In 1947, the SRBS removed human remains and funerary objects from previously disturbed burials at 45BN45 (aka 45BN186), located on an island in the Columbia River, in Benton County, WA. The 1947 SRBS collection was transported to Fort Vancouver National Monument in Vancouver, WA. In 1960, a portion of the collection was transferred to and accessioned by UO-MNCH (OSMA accession #102). The unassociated funerary objects were described as originating from the backdirt piles of one or more disturbed burials identified at the site. The ten unassociated funerary objects are 1 copper pendant, 3 metal fragments, and 6 glass beads. The site consisted of a village and burial site dating to the late pre-contact protohistoric period or earlier.
In 1947, SRBS removed funerary objects from burials at 45FR28, on Borgan's Island, in Benton County, WA. At the time, 45FR28 was reported to contain extensively disturbed burials marked by cedar posts and located in the sand dunes on the southern end of the island. It is unclear whether or not human remains were collected during this survey. Materials from the 1947 SRBS investigations were transported to Fort Vancouver National Monument, in Vancouver, WA. In 1960, the collection was transferred to UO-MCNH (OSMA accession #202). Funerary objects were reportedly removed from Burials 1 and 2. The 14 unassociated funerary objects are 1 lot of clamshell disk beads, 1 lot of plant seed beads, 2 lots of Olivella shell beads, 1 lot of dentalium shells, 1 individual dentalium, 4 copper fragments, 1 projectile point fragment, 1 lot of hair, 1 lot of hair and fiber, and 1 iron spike. The site consisted of burials of the proto-historic to historic period date. The burial methods and artifacts are consistent with Plateau funerary practices during that era.
Prior to 1950 or 1951, funerary objects were recovered on an island north of Hover, Benton County, WA, in direct association with a burial. The “Island North of Hover” funerary objects were donated by a private party to the UO-MNCH in 1950 or 1951. No human remains were donated. The collection was re-inventoried by UO-MNCH in 1996, under a contract with the Corps. The 57 unassociated funerary objects are 23 decorated bird bones, 1 decorated animal bone, 4 grooved bones, 1 slotted bone, 2 projectile points, 1 pipe, 5 shell beads, 2 stone beads, 4 shell pendants, 2 jasper pendants, 3 stone pendants, 1 graphite pendant, 1 needle or awl, 5 elk incisors, 1 badger claw, and 1 carnivore claw.
Determinations Made by the U.S. Department of Defense, Army Corps of Engineers, Walla Walla District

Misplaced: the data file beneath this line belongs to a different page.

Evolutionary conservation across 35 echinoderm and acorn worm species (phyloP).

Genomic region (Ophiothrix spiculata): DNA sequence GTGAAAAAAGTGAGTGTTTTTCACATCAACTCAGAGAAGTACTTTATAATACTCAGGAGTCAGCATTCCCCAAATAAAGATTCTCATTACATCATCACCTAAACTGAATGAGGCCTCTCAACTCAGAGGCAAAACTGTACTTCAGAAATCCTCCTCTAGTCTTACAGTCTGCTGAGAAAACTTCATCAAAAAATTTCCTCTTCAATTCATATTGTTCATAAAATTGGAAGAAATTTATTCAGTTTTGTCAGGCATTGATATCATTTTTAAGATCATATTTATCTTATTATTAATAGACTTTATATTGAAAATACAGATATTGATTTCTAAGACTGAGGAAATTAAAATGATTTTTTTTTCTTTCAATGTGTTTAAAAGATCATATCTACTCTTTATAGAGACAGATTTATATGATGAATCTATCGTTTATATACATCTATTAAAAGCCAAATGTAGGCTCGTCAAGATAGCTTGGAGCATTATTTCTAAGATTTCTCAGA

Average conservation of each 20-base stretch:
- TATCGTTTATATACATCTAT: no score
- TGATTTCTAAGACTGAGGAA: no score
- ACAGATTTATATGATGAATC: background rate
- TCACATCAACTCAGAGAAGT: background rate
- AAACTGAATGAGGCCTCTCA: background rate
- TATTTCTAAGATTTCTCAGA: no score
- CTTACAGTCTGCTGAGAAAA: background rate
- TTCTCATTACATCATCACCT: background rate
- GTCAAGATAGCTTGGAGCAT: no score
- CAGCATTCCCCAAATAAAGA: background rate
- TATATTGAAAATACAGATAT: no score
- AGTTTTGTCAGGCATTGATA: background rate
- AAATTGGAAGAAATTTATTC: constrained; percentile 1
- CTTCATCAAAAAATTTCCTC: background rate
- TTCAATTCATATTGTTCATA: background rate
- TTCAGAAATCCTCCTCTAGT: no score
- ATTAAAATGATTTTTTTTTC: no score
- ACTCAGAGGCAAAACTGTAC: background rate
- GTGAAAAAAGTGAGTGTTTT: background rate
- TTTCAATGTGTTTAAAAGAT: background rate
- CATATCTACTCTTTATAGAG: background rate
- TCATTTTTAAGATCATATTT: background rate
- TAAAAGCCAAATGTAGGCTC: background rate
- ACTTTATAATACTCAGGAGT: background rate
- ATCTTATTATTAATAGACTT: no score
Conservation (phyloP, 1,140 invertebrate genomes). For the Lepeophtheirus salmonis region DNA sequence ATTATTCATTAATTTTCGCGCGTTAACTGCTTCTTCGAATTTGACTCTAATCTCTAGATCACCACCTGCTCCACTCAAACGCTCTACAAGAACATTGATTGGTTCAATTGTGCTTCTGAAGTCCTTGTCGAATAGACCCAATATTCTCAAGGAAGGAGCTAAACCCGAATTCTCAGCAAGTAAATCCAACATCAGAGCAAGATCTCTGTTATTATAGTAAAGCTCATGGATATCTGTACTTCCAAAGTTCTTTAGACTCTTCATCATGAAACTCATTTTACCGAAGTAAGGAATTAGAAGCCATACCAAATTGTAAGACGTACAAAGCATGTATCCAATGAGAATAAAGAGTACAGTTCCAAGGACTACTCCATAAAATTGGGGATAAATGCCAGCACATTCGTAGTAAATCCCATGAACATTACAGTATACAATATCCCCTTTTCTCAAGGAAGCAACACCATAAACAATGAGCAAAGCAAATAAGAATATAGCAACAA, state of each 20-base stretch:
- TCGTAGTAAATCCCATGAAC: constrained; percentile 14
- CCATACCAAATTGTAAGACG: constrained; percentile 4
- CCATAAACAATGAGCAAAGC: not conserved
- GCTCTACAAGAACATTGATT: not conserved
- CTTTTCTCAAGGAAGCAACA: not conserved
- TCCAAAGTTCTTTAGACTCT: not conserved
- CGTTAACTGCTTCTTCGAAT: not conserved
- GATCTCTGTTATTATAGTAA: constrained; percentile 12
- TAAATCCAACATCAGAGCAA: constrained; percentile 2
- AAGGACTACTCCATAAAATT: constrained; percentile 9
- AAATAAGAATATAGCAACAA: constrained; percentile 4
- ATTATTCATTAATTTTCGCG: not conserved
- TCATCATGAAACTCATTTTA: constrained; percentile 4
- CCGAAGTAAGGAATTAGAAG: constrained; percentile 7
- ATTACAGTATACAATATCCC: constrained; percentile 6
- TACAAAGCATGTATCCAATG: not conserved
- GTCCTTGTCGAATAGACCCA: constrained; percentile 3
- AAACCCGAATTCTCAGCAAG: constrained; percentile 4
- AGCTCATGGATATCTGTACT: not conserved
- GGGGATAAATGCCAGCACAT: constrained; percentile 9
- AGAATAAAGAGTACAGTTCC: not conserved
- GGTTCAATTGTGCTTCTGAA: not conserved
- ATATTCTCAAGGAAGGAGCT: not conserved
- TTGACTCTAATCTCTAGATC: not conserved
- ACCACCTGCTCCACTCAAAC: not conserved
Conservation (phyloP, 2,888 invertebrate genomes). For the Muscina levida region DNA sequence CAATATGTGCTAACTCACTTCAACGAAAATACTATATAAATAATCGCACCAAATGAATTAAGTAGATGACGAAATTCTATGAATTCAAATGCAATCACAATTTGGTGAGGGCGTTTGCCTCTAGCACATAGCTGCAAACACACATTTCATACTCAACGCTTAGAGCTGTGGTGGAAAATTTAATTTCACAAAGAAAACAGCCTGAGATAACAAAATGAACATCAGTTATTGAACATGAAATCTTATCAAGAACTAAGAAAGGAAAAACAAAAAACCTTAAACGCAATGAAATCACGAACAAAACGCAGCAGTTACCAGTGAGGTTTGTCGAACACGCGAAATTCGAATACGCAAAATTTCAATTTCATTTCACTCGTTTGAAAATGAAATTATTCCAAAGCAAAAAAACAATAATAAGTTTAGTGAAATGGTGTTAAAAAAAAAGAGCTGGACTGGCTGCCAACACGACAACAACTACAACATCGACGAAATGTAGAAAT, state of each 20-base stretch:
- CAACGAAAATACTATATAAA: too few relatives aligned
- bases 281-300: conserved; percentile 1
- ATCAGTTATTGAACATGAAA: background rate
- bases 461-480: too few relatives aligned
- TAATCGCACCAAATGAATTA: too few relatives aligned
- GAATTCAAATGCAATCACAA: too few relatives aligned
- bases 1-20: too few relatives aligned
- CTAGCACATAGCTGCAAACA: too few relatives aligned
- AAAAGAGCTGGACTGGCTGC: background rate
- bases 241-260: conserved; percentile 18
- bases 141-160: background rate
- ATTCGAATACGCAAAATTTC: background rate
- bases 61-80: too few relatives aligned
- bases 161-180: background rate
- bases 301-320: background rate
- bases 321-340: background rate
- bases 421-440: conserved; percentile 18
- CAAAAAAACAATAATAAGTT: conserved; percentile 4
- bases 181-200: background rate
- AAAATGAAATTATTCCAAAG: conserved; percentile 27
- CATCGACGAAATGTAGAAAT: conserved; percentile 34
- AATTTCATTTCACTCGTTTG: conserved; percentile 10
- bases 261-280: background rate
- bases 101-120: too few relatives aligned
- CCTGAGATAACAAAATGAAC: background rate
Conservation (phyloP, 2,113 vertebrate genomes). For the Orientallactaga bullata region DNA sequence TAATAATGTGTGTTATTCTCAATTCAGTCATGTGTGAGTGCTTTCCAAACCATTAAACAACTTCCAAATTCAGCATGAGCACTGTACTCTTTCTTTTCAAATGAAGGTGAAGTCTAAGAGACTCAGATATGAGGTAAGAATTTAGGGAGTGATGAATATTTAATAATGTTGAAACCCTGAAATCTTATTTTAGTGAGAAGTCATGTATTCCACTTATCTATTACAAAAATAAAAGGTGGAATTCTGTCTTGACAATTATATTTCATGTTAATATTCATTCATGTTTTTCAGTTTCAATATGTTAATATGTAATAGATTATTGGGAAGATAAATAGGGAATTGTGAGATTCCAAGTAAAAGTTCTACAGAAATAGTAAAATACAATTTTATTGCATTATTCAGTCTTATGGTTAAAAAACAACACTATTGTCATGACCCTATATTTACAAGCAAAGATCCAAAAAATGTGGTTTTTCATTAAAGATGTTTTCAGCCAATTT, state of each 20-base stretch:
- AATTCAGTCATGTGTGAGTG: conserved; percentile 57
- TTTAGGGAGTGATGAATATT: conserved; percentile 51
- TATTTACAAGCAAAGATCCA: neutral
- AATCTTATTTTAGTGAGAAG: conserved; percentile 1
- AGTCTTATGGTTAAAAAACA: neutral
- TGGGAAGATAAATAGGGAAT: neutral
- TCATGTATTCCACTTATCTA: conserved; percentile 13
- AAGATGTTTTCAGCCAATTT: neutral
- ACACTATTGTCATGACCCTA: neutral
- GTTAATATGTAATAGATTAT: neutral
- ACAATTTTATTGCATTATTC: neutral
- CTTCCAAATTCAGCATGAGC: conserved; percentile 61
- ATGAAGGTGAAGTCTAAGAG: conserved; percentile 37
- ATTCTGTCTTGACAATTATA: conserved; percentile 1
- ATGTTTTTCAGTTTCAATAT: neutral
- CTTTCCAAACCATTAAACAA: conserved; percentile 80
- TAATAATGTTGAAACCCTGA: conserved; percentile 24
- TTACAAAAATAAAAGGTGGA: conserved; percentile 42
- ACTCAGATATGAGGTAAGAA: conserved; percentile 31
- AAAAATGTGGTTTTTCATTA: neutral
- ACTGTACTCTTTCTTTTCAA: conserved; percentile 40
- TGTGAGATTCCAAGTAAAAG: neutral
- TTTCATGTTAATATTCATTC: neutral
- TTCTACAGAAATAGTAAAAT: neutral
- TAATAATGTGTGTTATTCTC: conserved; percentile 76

Officials of the U.S. Department of Defense, Army Corps of Engineers, Walla Walla District, have determined that:
- Five lines of evidence—geographical, ethnographic, archeological, anthropological and historical—support a cultural affiliation between the Confederated Tribes and Bands of the Yakama Nation, Washington; Confederated Tribes of the Colville Reservation, Washington; Confederated Tribes of the Umatilla Indian Reservation, Oregon; Confederated Tribes of Warm Springs Reservation, Oregon; and the Nez Perce Tribe, Idaho (hereinafter referred to as “The Tribes”) and the unassociated funerary objects identified above. Additionally, a cultural relationship is determined to exist between the sites and collections and the Wanapum Band, a non-Federally recognized Indian Group (hereinafter referred to as “The Indian Group”).
- Pursuant to 25 U.S.C. 3001(3)(B), the 270 cultural items described above are reasonably believed to have been placed with or near individual human remains at the time of death or later as part of the death rite or ceremony and are believed, by a preponderance of the evidence, to have been removed from the specific burial sites of Native American individuals.
- Pursuant to 25 U.S.C. 3001(2), there is a relationship of shared group identity that can be reasonably traced between the unassociated funerary objects, The Tribes and The Indian Group. Information provided by The Tribes and The Indian Group shows that they are descended from the Native people who occupied these sites, and that the individuals buried along the Snake and mid-Columbia Rivers are their ancestors. The aforementioned tribes are all part of the more broadly defined Plateau cultural community having shared past and present traditional lifeways that binds them to common ancestors.
Additional Requestors and Disposition
Representatives of any other Indian tribe that believes itself to be culturally affiliated with the unassociated funerary objects should contact LTC David Caldwell, U.S. Department of Defense, Army Corps of Engineers, Walla Walla District, 201 North Third Ave., Walla Walla, WA 99362, telephone (509) 527-7700, before March 28, 2012. Repatriation of the unassociated funerary objects to The Tribes and (if joined) The Indian Group may proceed after that date if no additional claimants come forward.
The U.S. Department of Defense, Army Corps of Engineers, Walla Walla District, is responsible for notifying The Tribes and The Indian Group that this notice has been published.
Dated: February 22, 2012.
Manager, National NAGPRA Program.
[FR Doc. 2012-4507 Filed 2-24-12; 8:45 am]